April 12, 2024

The San Antonio Zoo’s historic Monkey House will soon be a nationally recognized landmark and open to visitors for the first time. 

A nomination of the 1930s structure to the National Register of Historic Places, supported last week by the Historic and Design Review Commission with the backing of the Texas Historical Commission, is likely to be approved by the National Park Service later this year. 

This photo was taken during the 1935-1937 construction of the Commissary/Monkey House building at the San Antonio Zoo.
This photo was taken during the 1935-1937 construction of the Commissary/Monkey House building at the San Antonio Zoo.University of Texas at San Antonio Special Collections

It was only when animal cages surrounding the building were removed five years ago that Tim Morrow, the zoo’s president and CEO, and his staff realized that the Spanish Revival building was a real gem. Its red clay tile roof, rubble limestone walls and arched doorways had been obscured by a fence and oak trees, but it has real beauty and historic ties to San Antonio’s cultural and natural landscape, he said. 

RELATED: Brackenridge Park panel to choose projects to address neglect

“This building is so beautiful, and it’s been hidden for decades,” Morrow said. “We want to make it a centerpiece of what we do in our entry plaza going forward.”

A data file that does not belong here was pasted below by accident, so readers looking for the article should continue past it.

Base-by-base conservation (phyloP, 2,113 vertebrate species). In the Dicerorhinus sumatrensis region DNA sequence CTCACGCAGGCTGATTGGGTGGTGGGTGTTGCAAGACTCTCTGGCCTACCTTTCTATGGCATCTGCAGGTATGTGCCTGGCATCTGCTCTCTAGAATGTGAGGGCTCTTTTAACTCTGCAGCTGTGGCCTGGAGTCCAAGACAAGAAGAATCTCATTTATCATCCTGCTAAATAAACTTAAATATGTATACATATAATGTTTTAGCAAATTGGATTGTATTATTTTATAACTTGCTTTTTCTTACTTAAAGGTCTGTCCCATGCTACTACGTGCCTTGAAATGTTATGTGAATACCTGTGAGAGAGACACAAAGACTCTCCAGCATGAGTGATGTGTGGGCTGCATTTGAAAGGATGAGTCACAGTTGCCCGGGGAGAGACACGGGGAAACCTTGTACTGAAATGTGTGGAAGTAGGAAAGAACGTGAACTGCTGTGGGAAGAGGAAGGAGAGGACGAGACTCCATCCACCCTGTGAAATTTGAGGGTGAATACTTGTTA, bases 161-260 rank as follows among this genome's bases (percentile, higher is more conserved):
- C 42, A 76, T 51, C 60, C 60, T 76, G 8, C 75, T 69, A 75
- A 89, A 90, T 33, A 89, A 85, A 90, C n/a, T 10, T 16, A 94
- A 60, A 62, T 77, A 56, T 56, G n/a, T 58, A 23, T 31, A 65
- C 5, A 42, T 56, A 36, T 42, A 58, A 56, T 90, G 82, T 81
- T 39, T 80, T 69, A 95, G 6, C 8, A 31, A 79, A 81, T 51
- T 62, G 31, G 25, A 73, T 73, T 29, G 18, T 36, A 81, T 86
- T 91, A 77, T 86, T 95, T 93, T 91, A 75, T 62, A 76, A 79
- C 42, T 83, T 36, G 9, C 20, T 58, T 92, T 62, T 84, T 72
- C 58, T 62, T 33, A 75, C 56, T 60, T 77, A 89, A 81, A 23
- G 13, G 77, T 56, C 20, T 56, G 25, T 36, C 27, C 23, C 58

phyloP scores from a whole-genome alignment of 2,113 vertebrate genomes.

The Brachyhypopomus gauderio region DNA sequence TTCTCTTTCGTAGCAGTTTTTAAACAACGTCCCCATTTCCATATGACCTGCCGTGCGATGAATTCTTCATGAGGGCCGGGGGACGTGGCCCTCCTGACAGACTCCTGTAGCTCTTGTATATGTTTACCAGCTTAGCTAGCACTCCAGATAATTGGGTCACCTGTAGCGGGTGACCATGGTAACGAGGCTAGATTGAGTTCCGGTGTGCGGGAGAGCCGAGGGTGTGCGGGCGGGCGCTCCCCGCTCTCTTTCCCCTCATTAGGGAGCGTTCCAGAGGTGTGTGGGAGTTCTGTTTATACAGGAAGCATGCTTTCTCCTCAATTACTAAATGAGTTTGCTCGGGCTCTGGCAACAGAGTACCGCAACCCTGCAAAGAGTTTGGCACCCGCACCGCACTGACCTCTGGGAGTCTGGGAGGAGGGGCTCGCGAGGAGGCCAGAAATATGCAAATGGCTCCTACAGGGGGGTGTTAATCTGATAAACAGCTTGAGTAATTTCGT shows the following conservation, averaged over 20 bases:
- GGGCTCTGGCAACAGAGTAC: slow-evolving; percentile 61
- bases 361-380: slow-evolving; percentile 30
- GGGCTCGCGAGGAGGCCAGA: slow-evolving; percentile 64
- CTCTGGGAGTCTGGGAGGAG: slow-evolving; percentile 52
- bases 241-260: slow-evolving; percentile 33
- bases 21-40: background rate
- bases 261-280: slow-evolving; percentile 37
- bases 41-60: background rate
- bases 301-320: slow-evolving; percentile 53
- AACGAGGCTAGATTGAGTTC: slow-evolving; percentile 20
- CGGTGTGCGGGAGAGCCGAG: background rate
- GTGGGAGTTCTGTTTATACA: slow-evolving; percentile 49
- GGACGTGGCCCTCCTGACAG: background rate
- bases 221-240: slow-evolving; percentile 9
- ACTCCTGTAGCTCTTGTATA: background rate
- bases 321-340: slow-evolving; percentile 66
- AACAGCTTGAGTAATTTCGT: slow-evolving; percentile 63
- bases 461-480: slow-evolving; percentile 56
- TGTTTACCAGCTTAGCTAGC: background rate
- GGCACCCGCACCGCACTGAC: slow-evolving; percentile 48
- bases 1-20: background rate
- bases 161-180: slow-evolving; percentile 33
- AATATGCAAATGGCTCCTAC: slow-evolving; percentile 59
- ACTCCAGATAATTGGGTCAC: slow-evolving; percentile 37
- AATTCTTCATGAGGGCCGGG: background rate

A rendering shows an overhead view of the San Antonio Zoo's new entry plaza, with the renovated Monkey House at the top of the image. The zoo hopes to have the project completed late this year.
A rendering shows an overhead view of the San Antonio Zoo’s new entry plaza, with the renovated Monkey House at the top of the image. The zoo hopes to have the project completed late this year.Courtesy / PGAV Destinations, San Antonio Zoo

The 86-year-old building, called the Commissary/Monkey House in its National Register nomination, initially housed a food-handling facility where meals for animals throughout the zoo were refrigerated and prepared. It later also housed small primates that were exhibited in outdoor cages connected to exterior walls and metal gates, so the monkeys could be moved inside during cold spells. 

Lemurs, mangabeys and gibbons are among the animals that have been kept at the Monkey House. But as welfare standards improved, the zoo has shifted toward larger enclosures and moved some of the animals to sanctuaries or other zoos. The zoo still has lion tamarins and Fracois’ langurs — species once kept at the facility.   

A rendering shows the San Antonio Zoo's new entry plaza, with the renovated Monkey House to the right. The zoo hopes to have the project completed late this year.
A rendering shows the San Antonio Zoo’s new entry plaza, with the renovated Monkey House to the right. The zoo hopes to have the project completed late this year.Courtesy / PGAV Destinations, San Antonio Zoo

Based on guest feedback, the zoo will convert the building for three visitor functions. One end will be a retail shop with sunscreen, hats and stroller and wheelchair rentals and other goods and services to start a zoo visit. The other end will house a cafe, serving pastries, breakfast items and sweets. In the middle will be large, accessible men’s and women’s restrooms, diaper-changing stations, family restrooms and a nursing mother’s room.